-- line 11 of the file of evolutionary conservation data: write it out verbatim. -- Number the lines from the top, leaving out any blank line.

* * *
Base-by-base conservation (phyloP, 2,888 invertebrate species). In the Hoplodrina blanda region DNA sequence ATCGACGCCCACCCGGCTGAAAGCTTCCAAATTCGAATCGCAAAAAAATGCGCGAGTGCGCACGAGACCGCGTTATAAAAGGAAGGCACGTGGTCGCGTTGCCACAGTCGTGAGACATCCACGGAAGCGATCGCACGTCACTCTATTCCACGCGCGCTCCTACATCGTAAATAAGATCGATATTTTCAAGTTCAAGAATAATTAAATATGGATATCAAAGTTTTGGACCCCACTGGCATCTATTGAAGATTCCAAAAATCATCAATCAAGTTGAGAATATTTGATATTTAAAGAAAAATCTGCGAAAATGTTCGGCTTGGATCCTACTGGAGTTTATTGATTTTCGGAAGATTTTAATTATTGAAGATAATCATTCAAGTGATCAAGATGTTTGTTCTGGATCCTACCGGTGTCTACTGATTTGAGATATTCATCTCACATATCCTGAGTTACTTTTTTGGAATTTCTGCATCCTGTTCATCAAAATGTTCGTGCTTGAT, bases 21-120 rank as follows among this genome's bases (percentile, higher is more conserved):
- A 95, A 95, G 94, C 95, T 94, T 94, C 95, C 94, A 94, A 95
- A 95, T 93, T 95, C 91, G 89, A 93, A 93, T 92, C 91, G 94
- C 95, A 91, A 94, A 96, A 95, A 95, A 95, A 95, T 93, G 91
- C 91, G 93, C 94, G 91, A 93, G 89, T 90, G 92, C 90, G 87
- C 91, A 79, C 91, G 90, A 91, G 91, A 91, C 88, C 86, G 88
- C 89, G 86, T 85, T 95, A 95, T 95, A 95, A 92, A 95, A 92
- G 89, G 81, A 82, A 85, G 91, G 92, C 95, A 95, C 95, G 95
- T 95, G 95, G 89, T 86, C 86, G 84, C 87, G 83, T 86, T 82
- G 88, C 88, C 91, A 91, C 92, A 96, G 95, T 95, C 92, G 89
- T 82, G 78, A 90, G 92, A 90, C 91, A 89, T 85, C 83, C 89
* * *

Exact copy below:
- T 82, G 78, A 90, G 92, A 90, C 91, A 89, T 85, C 83, C 89